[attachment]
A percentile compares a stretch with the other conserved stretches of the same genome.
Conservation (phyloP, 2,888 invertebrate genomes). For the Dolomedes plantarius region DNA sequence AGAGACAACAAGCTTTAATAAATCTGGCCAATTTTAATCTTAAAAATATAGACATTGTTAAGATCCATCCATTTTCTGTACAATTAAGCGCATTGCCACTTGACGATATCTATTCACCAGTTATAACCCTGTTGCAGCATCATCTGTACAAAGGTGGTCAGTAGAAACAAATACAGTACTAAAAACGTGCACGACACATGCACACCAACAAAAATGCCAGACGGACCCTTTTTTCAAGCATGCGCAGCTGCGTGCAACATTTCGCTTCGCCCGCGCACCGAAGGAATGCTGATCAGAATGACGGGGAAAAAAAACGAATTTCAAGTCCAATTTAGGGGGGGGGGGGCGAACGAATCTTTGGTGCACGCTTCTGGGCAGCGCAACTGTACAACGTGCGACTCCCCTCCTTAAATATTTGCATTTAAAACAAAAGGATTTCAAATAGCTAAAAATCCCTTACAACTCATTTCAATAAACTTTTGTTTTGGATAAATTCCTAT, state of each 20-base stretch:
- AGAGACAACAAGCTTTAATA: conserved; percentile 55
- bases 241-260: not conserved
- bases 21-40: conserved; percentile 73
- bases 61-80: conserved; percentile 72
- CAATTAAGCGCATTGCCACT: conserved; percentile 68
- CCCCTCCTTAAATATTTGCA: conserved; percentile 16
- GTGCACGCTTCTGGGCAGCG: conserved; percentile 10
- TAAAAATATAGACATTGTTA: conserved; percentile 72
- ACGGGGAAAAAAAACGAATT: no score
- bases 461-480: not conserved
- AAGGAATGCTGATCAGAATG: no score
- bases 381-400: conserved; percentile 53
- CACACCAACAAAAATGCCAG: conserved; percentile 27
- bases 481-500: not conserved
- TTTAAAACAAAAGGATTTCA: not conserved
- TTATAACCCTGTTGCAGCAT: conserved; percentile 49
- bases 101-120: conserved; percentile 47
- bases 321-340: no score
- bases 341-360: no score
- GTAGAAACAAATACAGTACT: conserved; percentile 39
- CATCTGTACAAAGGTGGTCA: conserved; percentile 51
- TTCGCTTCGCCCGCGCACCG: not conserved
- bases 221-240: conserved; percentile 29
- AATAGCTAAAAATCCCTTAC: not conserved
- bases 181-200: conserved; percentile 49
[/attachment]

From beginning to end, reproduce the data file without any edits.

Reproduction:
A percentile compares a stretch with the other conserved stretches of the same genome.
Conservation (phyloP, 2,888 invertebrate genomes). For the Dolomedes plantarius region DNA sequence AGAGACAACAAGCTTTAATAAATCTGGCCAATTTTAATCTTAAAAATATAGACATTGTTAAGATCCATCCATTTTCTGTACAATTAAGCGCATTGCCACTTGACGATATCTATTCACCAGTTATAACCCTGTTGCAGCATCATCTGTACAAAGGTGGTCAGTAGAAACAAATACAGTACTAAAAACGTGCACGACACATGCACACCAACAAAAATGCCAGACGGACCCTTTTTTCAAGCATGCGCAGCTGCGTGCAACATTTCGCTTCGCCCGCGCACCGAAGGAATGCTGATCAGAATGACGGGGAAAAAAAACGAATTTCAAGTCCAATTTAGGGGGGGGGGGGCGAACGAATCTTTGGTGCACGCTTCTGGGCAGCGCAACTGTACAACGTGCGACTCCCCTCCTTAAATATTTGCATTTAAAACAAAAGGATTTCAAATAGCTAAAAATCCCTTACAACTCATTTCAATAAACTTTTGTTTTGGATAAATTCCTAT, state of each 20-base stretch:
- AGAGACAACAAGCTTTAATA: conserved; percentile 55
- bases 241-260: not conserved
- bases 21-40: conserved; percentile 73
- bases 61-80: conserved; percentile 72
- CAATTAAGCGCATTGCCACT: conserved; percentile 68
- CCCCTCCTTAAATATTTGCA: conserved; percentile 16
- GTGCACGCTTCTGGGCAGCG: conserved; percentile 10
- TAAAAATATAGACATTGTTA: conserved; percentile 72
- ACGGGGAAAAAAAACGAATT: no score
- bases 461-480: not conserved
- AAGGAATGCTGATCAGAATG: no score
- bases 381-400: conserved; percentile 53
- CACACCAACAAAAATGCCAG: conserved; percentile 27
- bases 481-500: not conserved
- TTTAAAACAAAAGGATTTCA: not conserved
- TTATAACCCTGTTGCAGCAT: conserved; percentile 49
- bases 101-120: conserved; percentile 47
- bases 321-340: no score
- bases 341-360: no score
- GTAGAAACAAATACAGTACT: conserved; percentile 39
- CATCTGTACAAAGGTGGTCA: conserved; percentile 51
- TTCGCTTCGCCCGCGCACCG: not conserved
- bases 221-240: conserved; percentile 29
- AATAGCTAAAAATCCCTTAC: not conserved
- bases 181-200: conserved; percentile 49